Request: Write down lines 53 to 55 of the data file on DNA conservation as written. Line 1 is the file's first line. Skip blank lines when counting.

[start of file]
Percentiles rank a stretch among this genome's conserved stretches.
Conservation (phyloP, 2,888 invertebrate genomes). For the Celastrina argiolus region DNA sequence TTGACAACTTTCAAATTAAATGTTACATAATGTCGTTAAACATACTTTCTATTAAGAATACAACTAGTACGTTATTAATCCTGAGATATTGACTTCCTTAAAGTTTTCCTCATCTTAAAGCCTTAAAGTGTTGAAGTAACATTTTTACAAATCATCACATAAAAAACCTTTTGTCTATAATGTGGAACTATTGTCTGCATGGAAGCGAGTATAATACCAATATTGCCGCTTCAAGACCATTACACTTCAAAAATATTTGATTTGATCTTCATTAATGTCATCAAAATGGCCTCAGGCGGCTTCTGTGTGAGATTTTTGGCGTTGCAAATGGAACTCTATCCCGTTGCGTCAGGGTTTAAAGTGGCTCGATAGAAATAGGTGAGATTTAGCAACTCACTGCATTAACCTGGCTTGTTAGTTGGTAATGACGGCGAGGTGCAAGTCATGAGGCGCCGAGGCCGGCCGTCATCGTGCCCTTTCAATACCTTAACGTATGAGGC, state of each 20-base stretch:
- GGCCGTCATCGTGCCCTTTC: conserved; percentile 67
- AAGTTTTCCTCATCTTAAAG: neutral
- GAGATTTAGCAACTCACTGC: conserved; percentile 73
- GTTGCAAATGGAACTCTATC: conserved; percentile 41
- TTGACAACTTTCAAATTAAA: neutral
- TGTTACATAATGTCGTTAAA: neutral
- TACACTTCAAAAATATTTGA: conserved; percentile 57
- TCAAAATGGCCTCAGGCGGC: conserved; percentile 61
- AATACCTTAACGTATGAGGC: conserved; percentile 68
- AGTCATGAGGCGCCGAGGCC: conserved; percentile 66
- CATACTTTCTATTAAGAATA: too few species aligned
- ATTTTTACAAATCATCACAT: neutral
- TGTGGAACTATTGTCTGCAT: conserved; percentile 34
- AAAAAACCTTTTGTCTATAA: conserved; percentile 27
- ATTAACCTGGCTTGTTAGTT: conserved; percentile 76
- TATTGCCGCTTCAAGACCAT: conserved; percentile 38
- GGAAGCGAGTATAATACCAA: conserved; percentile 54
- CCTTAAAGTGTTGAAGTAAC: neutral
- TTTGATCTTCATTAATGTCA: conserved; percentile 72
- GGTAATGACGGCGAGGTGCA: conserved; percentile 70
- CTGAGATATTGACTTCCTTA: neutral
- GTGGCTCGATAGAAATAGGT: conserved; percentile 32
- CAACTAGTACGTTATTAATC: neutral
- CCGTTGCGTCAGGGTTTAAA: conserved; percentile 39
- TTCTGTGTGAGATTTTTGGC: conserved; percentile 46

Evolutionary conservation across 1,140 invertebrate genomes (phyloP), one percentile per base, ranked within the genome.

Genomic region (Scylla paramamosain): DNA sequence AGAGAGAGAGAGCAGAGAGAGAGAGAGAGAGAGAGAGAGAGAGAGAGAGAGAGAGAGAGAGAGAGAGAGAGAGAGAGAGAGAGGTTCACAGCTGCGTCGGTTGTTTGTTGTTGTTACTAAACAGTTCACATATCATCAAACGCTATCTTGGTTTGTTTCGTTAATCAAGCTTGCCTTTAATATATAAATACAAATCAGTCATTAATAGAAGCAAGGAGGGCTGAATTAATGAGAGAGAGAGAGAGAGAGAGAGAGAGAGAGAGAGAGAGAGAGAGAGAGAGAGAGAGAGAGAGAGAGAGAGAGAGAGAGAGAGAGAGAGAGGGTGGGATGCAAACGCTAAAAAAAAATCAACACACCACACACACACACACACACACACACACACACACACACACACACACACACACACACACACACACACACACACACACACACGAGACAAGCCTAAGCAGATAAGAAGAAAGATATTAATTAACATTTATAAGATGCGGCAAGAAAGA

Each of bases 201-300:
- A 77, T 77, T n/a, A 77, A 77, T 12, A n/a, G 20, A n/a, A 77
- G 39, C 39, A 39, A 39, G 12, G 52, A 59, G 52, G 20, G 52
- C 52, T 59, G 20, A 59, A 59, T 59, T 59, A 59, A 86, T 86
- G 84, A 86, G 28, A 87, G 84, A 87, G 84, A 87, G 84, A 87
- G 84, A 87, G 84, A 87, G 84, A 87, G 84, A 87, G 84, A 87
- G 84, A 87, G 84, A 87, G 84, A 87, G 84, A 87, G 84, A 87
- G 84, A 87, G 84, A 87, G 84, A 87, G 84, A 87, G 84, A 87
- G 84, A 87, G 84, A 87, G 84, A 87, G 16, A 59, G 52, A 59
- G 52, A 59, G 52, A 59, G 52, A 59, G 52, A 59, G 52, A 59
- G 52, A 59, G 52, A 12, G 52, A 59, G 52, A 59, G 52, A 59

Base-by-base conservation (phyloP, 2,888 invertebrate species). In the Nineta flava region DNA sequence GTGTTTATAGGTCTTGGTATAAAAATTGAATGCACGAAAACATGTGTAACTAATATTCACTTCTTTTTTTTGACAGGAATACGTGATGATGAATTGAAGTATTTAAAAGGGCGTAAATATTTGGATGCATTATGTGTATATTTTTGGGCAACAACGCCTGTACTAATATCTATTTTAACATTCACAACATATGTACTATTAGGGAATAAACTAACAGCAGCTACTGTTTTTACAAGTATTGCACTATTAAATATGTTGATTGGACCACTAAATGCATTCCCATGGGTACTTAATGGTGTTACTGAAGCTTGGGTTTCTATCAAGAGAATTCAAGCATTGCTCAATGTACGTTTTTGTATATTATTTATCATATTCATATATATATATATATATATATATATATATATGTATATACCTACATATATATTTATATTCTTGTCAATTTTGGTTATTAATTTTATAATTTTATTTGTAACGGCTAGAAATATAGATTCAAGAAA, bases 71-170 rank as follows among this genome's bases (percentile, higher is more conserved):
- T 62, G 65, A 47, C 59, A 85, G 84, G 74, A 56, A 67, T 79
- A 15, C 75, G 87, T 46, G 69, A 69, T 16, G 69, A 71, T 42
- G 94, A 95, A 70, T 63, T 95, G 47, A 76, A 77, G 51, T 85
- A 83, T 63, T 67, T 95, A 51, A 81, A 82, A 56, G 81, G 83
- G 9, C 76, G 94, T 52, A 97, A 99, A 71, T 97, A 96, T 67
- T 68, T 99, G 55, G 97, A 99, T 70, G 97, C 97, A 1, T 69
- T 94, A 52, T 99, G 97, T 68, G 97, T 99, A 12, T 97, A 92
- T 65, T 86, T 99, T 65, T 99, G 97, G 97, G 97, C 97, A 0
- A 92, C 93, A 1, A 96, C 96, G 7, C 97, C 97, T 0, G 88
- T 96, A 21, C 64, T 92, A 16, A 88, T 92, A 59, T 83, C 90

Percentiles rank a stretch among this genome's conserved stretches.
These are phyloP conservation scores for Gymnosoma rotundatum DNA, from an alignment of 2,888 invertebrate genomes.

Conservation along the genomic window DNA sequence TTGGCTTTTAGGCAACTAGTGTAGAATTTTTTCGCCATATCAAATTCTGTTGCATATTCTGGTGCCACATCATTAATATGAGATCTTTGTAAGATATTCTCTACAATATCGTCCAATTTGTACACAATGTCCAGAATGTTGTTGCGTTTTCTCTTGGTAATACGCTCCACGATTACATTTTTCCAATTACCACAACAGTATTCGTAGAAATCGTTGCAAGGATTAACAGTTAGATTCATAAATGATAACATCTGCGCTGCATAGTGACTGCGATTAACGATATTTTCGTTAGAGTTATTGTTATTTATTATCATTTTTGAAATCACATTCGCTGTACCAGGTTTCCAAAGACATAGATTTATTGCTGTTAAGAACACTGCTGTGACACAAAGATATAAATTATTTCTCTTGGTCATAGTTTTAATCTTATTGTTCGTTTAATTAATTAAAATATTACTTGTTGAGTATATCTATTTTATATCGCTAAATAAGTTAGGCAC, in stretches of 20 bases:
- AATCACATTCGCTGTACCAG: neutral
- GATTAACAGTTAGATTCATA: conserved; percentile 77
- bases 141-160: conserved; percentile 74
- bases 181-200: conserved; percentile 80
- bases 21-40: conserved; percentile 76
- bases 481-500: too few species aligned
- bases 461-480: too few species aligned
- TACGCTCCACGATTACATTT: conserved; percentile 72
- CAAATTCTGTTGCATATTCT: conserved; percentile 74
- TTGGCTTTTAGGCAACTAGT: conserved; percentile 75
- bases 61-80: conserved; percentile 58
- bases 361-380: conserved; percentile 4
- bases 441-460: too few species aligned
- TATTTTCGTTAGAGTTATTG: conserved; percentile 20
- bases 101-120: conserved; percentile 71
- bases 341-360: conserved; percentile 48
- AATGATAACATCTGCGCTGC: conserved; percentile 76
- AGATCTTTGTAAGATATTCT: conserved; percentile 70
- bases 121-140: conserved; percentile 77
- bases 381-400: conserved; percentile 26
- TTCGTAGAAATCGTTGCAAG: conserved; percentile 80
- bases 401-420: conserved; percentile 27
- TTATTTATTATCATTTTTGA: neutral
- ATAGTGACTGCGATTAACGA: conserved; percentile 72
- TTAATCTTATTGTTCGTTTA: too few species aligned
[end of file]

These are phyloP conservation scores for Gymnosoma rotundatum DNA, from an alignment of 2,888 invertebrate genomes.

Conservation along the genomic window DNA sequence TTGGCTTTTAGGCAACTAGTGTAGAATTTTTTCGCCATATCAAATTCTGTTGCATATTCTGGTGCCACATCATTAATATGAGATCTTTGTAAGATATTCTCTACAATATCGTCCAATTTGTACACAATGTCCAGAATGTTGTTGCGTTTTCTCTTGGTAATACGCTCCACGATTACATTTTTCCAATTACCACAACAGTATTCGTAGAAATCGTTGCAAGGATTAACAGTTAGATTCATAAATGATAACATCTGCGCTGCATAGTGACTGCGATTAACGATATTTTCGTTAGAGTTATTGTTATTTATTATCATTTTTGAAATCACATTCGCTGTACCAGGTTTCCAAAGACATAGATTTATTGCTGTTAAGAACACTGCTGTGACACAAAGATATAAATTATTTCTCTTGGTCATAGTTTTAATCTTATTGTTCGTTTAATTAATTAAAATATTACTTGTTGAGTATATCTATTTTATATCGCTAAATAAGTTAGGCAC, in stretches of 20 bases:
- AATCACATTCGCTGTACCAG: neutral